Bananas are not bad for the kidneys unless the kidneys are damaged. Damaged kidneys build up potassium in the blood, resulting in serious heart problems. Potassium is present in bananas, other fruits and vegetables (such as potatoes, avocados and melons). People with advanced kidney disease are usually advised to avoid some fruits and vegetables, including bananas. Apart from this, bananas are safe and healthy to eat. Read more: Are Bananas Bad for Kidneys? Article
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Related Disease Conditions
Common Medical Abbreviations & Terms
Doctors, pharmacists, and other health-care professionals use abbreviations, acronyms, and other terminology for instructions and information in regard to a patient's health condition, prescription drugs they are to take, or medical procedures that have been ordered. There is no approved this list of common medical abbreviations, acronyms, and terminology used by doctors and other health- care professionals. You can use this list of medical abbreviations and acronyms written by our doctors the next time you can't understand what is on your prescription package, blood test results, or medical procedure orders. Examples include: ANED: Alive no evidence of disease. The patient arrived in the ER alive with no evidence of disease. ARF: Acute renal (kidney) failure cap: Capsule. CPAP: Continuous positive airway pressure. A treatment for sleep apnea. DJD: Degenerative joint disease. Another term for osteoarthritis. DM: Diabetes mellitus. Type 1 and type 2 diabetes HA: Headache IBD: Inflammatory bowel disease. A name for two disorders of the gastrointestinal (BI) tract, Crohn's disease and ulcerative colitis JT: Joint N/V: Nausea or vomiting. p.o.: By mouth. From the Latin terminology per os. q.i.d.: Four times daily. As in taking a medicine four times daily. RA: Rheumatoid arthritis SOB: Shortness of breath. T: Temperature. Temperature is recorded as part of the physical examination. It is one of the "vital signs."
Is Plant Protein Good or Bad for Kidneys?
Eating less meat and more vegetables has many health benefits. Plant protein may help lower your risk of kidney disease.
Are Bananas Fattening for You?
Bananas are one of the widely available fruits in the world. These nutrient-rich fruits are easy to have on the go and provide instant energy. Because of their sweet taste and creamy texture, they are one of the favorite ingredients in several dishes, such as cakes, breads, and puddings. They have various antioxidants, minerals, vitamins, and other nutrients.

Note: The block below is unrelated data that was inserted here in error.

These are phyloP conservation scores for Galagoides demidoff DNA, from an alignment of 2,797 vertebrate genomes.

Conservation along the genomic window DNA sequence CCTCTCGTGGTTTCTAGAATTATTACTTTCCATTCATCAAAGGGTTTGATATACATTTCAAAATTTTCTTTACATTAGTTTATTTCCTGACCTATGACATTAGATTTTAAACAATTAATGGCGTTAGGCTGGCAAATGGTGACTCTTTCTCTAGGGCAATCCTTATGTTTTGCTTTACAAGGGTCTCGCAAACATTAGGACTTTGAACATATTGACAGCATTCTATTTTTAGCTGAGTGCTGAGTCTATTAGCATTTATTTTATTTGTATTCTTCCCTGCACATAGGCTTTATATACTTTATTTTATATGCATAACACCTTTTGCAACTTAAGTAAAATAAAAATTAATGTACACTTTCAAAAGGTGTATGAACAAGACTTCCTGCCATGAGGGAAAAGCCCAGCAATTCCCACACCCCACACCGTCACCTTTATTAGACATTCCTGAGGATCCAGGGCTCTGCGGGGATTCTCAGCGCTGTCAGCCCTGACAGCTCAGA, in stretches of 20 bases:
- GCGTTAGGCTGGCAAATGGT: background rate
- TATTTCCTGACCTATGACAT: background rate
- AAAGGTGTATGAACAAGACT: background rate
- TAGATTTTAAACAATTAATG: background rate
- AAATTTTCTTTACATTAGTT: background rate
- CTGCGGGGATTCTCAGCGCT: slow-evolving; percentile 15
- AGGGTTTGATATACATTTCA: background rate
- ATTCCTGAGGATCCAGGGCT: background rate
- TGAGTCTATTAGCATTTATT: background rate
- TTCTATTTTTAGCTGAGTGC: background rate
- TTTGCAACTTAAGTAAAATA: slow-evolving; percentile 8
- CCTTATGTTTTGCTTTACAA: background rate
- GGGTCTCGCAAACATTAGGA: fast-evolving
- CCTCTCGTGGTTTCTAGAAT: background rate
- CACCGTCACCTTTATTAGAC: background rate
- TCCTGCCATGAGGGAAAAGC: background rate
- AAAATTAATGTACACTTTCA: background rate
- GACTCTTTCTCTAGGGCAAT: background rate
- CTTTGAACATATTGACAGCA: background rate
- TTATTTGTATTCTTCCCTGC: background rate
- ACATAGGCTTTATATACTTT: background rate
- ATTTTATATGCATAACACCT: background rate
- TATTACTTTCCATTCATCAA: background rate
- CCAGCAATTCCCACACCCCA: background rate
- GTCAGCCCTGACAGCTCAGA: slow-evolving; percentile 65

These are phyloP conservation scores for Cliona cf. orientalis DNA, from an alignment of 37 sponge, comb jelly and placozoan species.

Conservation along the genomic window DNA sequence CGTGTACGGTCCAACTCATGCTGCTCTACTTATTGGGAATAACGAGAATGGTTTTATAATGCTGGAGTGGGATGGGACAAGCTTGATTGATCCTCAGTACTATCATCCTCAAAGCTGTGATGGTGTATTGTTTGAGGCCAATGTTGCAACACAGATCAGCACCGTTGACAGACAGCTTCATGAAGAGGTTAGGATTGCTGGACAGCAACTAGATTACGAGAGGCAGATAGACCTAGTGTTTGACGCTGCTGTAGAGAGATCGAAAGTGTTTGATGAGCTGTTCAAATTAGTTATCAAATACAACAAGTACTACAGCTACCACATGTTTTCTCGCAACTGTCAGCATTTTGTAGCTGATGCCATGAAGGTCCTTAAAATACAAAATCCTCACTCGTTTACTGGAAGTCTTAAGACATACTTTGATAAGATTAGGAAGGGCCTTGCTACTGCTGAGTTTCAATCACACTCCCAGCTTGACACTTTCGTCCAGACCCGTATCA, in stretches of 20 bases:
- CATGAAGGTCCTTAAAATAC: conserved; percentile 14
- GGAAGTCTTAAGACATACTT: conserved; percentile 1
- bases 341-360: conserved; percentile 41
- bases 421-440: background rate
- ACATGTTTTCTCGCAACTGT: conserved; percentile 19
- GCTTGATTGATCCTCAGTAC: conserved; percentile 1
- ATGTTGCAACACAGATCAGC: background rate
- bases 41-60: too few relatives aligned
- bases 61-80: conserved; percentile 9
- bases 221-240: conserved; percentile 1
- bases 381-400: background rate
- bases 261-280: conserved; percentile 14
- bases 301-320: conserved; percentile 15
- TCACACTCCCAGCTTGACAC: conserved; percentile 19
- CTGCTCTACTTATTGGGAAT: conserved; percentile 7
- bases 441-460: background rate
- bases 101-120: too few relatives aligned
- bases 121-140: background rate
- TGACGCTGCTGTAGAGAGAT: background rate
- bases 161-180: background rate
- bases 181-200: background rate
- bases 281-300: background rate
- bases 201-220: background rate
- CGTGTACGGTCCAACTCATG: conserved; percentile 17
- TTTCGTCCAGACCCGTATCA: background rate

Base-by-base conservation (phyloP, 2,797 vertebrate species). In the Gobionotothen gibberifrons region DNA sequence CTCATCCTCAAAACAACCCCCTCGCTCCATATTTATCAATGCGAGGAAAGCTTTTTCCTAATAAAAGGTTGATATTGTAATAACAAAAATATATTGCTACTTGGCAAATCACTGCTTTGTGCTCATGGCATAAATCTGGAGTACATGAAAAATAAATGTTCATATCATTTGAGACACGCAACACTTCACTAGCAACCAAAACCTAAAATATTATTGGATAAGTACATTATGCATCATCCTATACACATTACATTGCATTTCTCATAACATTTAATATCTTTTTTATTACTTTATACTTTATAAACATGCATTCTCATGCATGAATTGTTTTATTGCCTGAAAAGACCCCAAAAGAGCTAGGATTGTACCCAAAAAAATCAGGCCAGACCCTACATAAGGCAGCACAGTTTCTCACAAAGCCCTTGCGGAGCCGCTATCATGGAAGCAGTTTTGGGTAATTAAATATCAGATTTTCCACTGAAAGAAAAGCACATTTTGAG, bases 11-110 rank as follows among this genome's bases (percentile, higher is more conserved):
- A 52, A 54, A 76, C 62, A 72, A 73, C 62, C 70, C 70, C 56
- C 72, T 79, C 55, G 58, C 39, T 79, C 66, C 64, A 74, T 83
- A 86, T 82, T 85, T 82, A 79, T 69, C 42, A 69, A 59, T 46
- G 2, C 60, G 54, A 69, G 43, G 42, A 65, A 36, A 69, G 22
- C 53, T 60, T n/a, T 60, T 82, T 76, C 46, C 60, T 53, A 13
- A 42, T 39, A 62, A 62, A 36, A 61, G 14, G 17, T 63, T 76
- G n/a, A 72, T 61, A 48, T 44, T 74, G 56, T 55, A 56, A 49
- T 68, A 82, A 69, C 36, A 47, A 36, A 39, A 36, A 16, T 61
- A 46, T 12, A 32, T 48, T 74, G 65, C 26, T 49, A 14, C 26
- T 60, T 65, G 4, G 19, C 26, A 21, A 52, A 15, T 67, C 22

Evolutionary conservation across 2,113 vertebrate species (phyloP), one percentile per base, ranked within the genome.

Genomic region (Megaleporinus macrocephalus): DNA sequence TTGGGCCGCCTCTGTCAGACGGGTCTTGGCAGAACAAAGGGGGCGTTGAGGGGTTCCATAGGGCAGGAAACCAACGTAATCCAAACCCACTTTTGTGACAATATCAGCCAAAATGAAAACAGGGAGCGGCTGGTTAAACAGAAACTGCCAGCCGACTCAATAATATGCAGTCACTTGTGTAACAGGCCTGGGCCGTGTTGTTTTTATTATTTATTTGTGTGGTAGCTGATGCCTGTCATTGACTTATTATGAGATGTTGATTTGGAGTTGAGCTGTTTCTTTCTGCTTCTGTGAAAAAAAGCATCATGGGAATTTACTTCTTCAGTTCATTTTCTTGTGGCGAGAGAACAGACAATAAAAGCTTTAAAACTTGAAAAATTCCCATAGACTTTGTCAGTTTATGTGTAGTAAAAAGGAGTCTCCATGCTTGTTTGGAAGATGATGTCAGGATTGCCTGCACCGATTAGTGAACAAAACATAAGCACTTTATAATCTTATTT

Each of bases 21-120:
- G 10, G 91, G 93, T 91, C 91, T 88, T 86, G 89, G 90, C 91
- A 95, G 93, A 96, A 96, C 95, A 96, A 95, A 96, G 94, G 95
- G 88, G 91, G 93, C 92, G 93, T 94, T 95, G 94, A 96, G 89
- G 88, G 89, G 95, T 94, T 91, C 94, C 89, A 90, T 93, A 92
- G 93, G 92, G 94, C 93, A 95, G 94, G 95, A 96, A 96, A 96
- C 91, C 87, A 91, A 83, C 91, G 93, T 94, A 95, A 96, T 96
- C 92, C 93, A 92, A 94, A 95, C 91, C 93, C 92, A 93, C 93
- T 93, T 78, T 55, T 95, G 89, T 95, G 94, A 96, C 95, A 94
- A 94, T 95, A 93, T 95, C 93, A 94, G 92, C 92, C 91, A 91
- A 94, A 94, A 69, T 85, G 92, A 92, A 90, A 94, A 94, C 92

Are Bananas Good for Diabetes?
Bananas are a type of fruit that is rich in fiber, carbohydrates, vitamin B6, phytonutrients, antioxidants and potassium. People who have diabetes can consume bananas in moderation, preferably if they are small, unripe and eaten along with protein and healthy fats.
How Long Can a Person Live With Stage 1 Kidney Disease?
Chronic kidney disease means your kidneys aren't working as well as they should. It's possible to live for many years with kidney disease.
Are Bananas Bad if You Are Trying to Lose Weight?
Banana is a fruit that is easily available, affordable, and versatile. It’s easy and quick to consume and can also be eaten on the go. Bananas can be consumed in several different ways. It can be eaten as it is, dipped in peanut butter or applesauce, as a smoothie with other nuts and fruits, or added to sweet and savory dishes.
Are Bananas Good for Weight Loss?
Bananas are a widely available, affordable, and versatile fruit that cause weight loss if taken in moderation to lose weight. However, it should be consumed as a snack rather than a full meal. Bananas are loaded with fiber. A crucial component of any weight loss diet is to understand that no single food has the power to make an individual gain or lose weight.
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Prevention & Wellness
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- Are Bananas Classified as a Fruit or a Berry?
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- Can Eating a Banana Before Bed Help You Sleep?
- What You Need to Know About Resistant Starches and the Best 10 Foods That Have Them
- Is it Good to Eat a Banana Daily? 12 Health Benefits
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